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Hip Hinge Your Way to a Longer Life

Jul 30, 2019   The W10 Team

 
Hip Hinge Your Way to a Longer Life - W10 Personal Training Gym

Being able to correctly perform a hip hinge requires strength, body awareness and mobility. This exercise has huge carry-over to several exercises you will perform in the gym, in sport/activity and in daily life.

At W10 we are big advocates of training the body how it is supposed to move. One of the key movement patterns in our training programmes is the hip hinge.

The muscles involved in the hip hinge are hugely important. They are the ones responsible for keeping you upright, propelling you forwards (walking, running) and propelling you upwards (jumping, climbing stairs). These muscles are most likely to deteriorate quickest as we age, usually, because we spend so much time sat down these days. As a result, it becomes even more important to keep strengthening the hip hinge, so you retain the ability to move and stay active as you age.

The hip hinge

Lets put it in simple terms. The hip hinge is where we bend at the waist with minimal knee bend and the hips moving backwards.

Any hip hinge movement pattern is going to primarily target the posterior chain muscles. The hamstrings (back of your legs), glutes (your rear) and erector spinae (lower back) - which are key for developing health, strength and power.

The benefits of the hip hinge

Being able to correctly perform a hip hinge requires strength, core stability, body awareness, and mobility. This is what makes the hip hinge such a good movement pattern to include in your training programme. At W10 we make sure our members are coached to perform each exercise safely and correctly.

From a health point, these muscles are often underused due to the modern lifestyle of sitting down too much and general inactivity.

People like to train what they see in the mirror, not what’s behind. Unless you’re trying to build a social media following where you find every angle possible of your glutes to post whilst in the gym…this is one of the reasons we don’t have mirrors in our gym. Another reason is that we want our members to feel how the exercise is done rather than worrying or being distracted by what they look like in the mirror.

Strengthening these posterior muscles can help you to improve structural balance resulting in better posture and may aid in reducing low back pain. A great hip hinge exercise is a Romanian deadlift.

Hip Hinge Exercises

Barbell Romanian Deadlift (RDL)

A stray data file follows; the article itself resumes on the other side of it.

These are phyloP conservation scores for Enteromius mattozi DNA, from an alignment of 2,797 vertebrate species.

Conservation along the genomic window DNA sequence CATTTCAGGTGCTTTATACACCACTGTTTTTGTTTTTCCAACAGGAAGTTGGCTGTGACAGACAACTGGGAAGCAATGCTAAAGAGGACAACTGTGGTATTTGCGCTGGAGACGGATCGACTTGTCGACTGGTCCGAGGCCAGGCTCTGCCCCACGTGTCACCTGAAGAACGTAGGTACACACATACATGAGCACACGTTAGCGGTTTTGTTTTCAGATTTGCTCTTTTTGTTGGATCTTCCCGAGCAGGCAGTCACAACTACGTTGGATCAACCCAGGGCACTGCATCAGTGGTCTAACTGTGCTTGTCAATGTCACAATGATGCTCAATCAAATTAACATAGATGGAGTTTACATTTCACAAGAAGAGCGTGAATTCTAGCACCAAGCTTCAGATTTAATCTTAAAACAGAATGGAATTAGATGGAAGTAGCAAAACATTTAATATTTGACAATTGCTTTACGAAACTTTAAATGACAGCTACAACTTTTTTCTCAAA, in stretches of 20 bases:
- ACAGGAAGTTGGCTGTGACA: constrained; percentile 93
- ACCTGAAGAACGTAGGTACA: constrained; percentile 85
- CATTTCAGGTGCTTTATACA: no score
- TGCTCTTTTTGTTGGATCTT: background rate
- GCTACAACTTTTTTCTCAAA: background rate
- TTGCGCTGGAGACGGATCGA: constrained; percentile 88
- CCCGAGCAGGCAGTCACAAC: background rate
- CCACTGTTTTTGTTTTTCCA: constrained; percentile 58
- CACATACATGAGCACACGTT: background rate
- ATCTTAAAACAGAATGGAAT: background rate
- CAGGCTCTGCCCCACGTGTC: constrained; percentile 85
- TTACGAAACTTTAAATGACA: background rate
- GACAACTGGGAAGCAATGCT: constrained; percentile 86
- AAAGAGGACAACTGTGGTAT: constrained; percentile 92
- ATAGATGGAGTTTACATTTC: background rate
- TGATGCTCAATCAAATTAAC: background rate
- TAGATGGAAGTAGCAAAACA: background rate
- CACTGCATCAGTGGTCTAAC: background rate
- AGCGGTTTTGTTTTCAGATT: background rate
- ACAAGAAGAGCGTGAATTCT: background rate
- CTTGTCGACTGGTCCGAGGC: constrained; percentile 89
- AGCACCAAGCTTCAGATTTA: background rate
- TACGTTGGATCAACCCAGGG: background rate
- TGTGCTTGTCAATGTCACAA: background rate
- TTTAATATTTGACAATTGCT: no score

Key movement tips

• Whole foot always in contact with the floor
• Stance hip width
• Maintain a neutral spine/tall posture
• Keep the bar close – slide it down the thighs
• Hips travel back - feel the stretch in the back of the legs
• Unlocked knees (very slight bend) – knees shouldn’t travel forward
• Finish tall, not leaning through the low back – hips into the bar, squeeze your glutes

If you are new to training, you can practice this movement with a dowel or broomstick. Assuming that you are unsure that you’re getting it right, try recording yourself or get some help from a professional coach.  Interest to see what W10 is all about? Test us. Test yourself. Join us for a 30-day trial.

Once you have mastered this movement you may include other hip hinge patterns into your programme.

Here are two variations you could add:

Kettlebell Split Stance Romanian Deadlift

Key movement tips

• Front foot whole foot always in contact with the floor
• Rearfoot in line with the heel of the front foot with the heel off the floor
• Stance hip width
• Maintain a neutral spine / Tall posture
• Hips travel back - Feel the stretch in the back of the front leg
• Unlocked knees (very slight bend) – Knees shouldn’t travel forward
• Finish tall, not leaning through the low back

Single-Leg Romanian Deadlift

Key movement tips

• Front foot -whole foot always in contact with the floor
• Maintain a neutral spine
• Don’t let the hips rotate
• Hips travel back - Feel the stretch in the back of the legs
• Unlocked knee (very slight bend) – the knee shouldn’t travel forward
• You may use something stable to hold on to
• This can be performed with a dumbbell, kettlebell or bodyweight.

So, next time you are in the gym, working on the muscles or movements you like, make sure you spend a bit of time on the hip hinge movements detailed above.

Not only will the hip hinge improve your performance. No matter what your goal is – getting stronger/fitter, losing fat, sports performance or winning at life – hip hinge exercises will also help you live a longer and a more active life.

If you have any questions on the above or would like some advice on how we could help you, don’t hesitate, visit our Kensal Green Gym – or request a CALLBACK or EMAIL US we would love to hear from you.

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